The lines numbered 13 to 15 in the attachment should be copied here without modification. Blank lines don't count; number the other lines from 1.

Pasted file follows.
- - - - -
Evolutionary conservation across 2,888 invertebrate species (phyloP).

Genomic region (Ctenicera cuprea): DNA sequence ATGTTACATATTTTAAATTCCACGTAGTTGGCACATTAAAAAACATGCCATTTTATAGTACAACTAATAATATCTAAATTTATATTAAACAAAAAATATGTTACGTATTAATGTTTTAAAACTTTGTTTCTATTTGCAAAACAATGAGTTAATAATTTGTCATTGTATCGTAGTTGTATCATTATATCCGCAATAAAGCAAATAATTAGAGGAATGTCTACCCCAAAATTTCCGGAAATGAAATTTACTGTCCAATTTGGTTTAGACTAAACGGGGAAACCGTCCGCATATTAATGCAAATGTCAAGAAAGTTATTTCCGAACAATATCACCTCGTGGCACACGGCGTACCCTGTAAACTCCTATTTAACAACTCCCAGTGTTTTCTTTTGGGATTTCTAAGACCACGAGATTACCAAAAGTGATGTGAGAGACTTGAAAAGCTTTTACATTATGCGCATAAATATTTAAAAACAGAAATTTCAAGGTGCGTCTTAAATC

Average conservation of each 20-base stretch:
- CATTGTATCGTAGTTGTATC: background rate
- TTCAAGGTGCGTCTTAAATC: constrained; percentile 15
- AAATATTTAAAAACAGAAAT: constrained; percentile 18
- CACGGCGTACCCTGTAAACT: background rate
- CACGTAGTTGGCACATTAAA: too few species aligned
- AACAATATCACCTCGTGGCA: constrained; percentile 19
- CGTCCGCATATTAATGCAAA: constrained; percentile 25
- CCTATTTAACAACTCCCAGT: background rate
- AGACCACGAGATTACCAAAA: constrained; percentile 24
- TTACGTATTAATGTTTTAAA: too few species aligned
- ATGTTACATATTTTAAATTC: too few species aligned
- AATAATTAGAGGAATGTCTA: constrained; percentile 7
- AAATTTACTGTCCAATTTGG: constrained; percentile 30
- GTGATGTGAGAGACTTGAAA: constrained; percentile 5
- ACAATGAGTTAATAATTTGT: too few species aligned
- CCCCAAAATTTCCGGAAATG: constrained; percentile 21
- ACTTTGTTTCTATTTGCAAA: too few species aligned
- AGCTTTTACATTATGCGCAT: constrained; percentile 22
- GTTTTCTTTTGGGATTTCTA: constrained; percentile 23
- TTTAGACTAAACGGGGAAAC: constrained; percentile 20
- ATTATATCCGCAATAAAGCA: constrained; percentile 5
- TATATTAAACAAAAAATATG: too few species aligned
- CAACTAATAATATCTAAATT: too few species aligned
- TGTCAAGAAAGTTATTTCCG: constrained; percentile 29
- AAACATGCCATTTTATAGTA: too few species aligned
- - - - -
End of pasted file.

- TTACGTATTAATGTTTTAAA: too few species aligned
- ATGTTACATATTTTAAATTC: too few species aligned
- AATAATTAGAGGAATGTCTA: constrained; percentile 7